happen with a positive Bz, a negative Bz is generally better. A negative Bz helps the solar wind
grab the earth’s magnetic field which can more easily lead to an Aurora. So a negative Bz is
good. The more negative the better.
Each number in the diagram below represents a rolling 5 minute average of the Bz taken along
the length of the solar wind stream. This data comes from a satellite about 1 million miles from
earth. These 5 minute stream segments are all headed towards earth. They should arrive in 20 to
40 minutes. They are given in the order they’ll hit earth, with the first 5 minute average hitting
first. Think of each number representing a 5 minute long cloud of solar wind speeding towards
earth. Remember, it’s best for Bz to be negative, and the more negative, the better.
OK let’s look at it another way, imagine the earth encased by a Christmas snow globes.
This protective snow globe around the planet weakens and strengthens all the time. So let’s say
we have a Kp reading of 9 but the Bz reading is +10 this means although we have a really good
strong aurora we also have a really strong protective barrier around the planet protecting us from
what’s coming from outer space which also included the aurora. Our chances now of seeing a
display are going to be very slim. Now at the other extreme let’s say we a Kp reading of 3 and a
Bz reading of -25 although the Kp is only 3 we would normally only pick this up on the camera
and not by the naked eye but because we have practically have no barrier around the globe we
could have a very good strong display. What you ideally want to have is a good high Kp reading
and a negative – Bz reading together then your chances of seeing a really good display really
increase. Be warned though you really only get approx thirty minutes warning if there is a good
chance of a display and even at that it can die away all of a sudden.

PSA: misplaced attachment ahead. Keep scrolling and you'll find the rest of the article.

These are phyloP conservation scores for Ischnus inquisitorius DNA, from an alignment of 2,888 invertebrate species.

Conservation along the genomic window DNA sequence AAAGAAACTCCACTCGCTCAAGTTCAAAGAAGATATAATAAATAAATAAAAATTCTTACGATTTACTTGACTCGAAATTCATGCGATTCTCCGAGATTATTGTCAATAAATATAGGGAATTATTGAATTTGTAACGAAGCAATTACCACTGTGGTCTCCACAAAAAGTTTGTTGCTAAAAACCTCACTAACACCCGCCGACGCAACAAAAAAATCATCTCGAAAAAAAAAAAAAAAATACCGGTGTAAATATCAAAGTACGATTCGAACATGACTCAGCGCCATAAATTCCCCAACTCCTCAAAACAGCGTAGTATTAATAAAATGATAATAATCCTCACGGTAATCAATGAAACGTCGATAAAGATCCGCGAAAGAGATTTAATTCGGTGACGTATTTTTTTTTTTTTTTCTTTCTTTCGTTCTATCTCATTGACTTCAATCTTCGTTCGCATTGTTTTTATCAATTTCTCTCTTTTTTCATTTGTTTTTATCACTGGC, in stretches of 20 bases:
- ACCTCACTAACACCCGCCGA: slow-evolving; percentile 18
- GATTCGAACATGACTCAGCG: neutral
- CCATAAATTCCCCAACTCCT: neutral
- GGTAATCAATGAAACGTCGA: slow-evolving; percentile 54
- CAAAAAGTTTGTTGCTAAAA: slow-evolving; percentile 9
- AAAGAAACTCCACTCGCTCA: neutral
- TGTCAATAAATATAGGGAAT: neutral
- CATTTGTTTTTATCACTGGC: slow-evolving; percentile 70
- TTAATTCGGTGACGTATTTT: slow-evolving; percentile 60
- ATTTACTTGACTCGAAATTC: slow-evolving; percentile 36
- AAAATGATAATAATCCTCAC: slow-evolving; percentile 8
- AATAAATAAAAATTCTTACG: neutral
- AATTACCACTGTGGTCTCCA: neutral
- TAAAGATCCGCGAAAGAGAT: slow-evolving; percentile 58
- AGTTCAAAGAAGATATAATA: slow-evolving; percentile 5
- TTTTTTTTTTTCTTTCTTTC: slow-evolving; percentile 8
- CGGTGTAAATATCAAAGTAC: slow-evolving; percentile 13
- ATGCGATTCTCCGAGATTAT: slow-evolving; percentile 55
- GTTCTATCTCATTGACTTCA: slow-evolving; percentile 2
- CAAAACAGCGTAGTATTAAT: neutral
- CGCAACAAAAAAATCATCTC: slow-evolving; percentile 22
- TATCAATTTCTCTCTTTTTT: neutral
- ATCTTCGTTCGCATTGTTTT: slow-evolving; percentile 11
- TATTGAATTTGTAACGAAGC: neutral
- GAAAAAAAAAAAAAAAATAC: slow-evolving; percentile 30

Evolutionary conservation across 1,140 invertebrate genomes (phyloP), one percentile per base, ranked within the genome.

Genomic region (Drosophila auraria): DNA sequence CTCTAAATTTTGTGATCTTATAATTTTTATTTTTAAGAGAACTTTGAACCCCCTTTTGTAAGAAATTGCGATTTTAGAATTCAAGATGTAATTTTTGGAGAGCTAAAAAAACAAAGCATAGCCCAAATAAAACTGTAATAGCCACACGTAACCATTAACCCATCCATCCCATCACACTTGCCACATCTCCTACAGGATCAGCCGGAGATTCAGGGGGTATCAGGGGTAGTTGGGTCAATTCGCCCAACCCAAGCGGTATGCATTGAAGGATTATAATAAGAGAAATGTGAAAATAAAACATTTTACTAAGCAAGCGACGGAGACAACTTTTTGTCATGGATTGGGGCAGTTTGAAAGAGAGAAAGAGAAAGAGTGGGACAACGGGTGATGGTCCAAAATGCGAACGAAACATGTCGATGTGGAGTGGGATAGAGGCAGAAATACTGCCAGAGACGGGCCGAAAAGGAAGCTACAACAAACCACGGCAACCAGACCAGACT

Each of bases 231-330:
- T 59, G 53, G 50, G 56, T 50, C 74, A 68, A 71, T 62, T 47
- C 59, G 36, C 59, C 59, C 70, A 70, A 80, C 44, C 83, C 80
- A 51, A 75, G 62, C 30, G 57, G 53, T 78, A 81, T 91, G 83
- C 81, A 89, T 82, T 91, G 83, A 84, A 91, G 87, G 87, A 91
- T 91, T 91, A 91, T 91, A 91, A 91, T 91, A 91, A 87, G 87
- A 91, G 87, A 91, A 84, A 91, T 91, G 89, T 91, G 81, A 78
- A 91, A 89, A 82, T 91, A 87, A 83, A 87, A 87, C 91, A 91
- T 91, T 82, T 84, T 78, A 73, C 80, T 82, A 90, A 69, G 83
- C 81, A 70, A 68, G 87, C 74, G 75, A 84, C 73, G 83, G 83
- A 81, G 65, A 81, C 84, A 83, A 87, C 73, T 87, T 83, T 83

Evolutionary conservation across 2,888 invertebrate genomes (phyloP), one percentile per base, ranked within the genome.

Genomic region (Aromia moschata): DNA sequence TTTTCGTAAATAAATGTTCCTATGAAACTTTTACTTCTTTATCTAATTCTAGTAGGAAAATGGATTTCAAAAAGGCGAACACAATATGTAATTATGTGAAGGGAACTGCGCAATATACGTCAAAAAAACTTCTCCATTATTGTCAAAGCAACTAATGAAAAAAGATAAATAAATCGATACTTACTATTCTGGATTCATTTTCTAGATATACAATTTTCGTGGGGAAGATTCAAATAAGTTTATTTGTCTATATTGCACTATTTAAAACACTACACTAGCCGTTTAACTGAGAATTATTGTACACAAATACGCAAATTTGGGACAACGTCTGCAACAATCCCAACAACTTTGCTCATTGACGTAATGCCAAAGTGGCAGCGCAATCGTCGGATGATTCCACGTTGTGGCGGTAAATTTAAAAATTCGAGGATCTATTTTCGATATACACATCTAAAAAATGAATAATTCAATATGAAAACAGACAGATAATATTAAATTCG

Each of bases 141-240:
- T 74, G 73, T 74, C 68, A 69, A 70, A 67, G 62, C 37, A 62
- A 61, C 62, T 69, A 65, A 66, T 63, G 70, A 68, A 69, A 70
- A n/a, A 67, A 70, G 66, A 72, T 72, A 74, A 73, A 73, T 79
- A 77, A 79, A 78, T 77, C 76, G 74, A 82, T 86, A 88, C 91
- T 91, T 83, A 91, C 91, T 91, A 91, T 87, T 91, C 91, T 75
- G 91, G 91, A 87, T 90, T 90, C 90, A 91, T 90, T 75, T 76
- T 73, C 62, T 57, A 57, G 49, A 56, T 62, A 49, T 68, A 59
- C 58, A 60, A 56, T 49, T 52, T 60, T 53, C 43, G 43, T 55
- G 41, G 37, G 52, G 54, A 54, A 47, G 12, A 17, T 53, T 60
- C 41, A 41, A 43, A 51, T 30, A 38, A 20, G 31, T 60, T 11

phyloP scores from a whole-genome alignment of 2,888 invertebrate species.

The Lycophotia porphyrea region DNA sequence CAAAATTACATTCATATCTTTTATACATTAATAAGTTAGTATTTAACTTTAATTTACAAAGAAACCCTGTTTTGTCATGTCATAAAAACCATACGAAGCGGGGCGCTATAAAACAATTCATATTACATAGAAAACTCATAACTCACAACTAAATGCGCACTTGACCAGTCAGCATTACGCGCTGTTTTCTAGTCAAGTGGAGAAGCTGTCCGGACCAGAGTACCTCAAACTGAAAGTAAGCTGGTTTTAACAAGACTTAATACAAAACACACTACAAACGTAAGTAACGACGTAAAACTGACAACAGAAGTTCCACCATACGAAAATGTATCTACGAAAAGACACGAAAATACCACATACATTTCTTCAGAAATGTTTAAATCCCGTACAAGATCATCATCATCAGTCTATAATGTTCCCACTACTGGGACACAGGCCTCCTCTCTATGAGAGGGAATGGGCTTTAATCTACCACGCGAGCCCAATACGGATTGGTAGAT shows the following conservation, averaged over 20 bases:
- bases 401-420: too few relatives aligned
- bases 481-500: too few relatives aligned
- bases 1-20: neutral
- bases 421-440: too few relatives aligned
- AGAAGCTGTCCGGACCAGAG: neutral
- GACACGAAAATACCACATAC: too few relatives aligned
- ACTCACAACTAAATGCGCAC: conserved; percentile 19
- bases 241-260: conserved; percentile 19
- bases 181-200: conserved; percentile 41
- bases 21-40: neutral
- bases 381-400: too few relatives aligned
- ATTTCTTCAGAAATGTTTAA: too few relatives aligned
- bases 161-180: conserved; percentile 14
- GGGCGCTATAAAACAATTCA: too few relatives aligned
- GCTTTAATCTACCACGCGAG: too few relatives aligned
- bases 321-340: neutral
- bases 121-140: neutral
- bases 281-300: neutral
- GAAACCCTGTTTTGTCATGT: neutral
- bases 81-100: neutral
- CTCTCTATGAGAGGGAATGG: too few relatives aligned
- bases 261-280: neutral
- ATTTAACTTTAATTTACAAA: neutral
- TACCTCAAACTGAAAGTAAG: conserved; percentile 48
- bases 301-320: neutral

What camera equipment and settings do I need?
People think you can only see the aurora on a camera but the fact is if you get a strong enough
display you will see this with your naked eye. You don’t need any special filters but what you will
need is a DSLR camera, wide angle lens that you can shoot wide open for example F/2.8, a
strong sturdy tripod, remote shutter control either wireless or a cable release, fully charges
batteries and spare memory cards. My normal go to settings for photographing the Northern
Lights are shooting at F/2.8, shutter speed 20 seconds and ISO at 800. I adjust these according
to the display, in fact I always shoot at the same F stop and never increase the shutter time or
else your stars will not be as sharp they will begin to blur due to the earth’s rotational movement,
in fact if I get a really powerful display I will decrease the shutter speed. I adjust my ISO
according to the nights display.
You will also needs loads of patience and good luck to see them and it’s a good idea to go to the
location in daylight to see is there any hazards that you can fall or trip over that you may not be
aware off when it gets dark. Always tell a friend where your going and what time you expect to be
home at as well and if you are near the coast please be very careful of incoming tides and
Check out some of my images that I have taken over the years here locally in Co. Donegal. You can also purchase them at www.photosfromireland.com/northernlights we also do
photography tours and workshops at night and day as well.
Any questions please feel free to get in touch we would be more than happy to hear from you.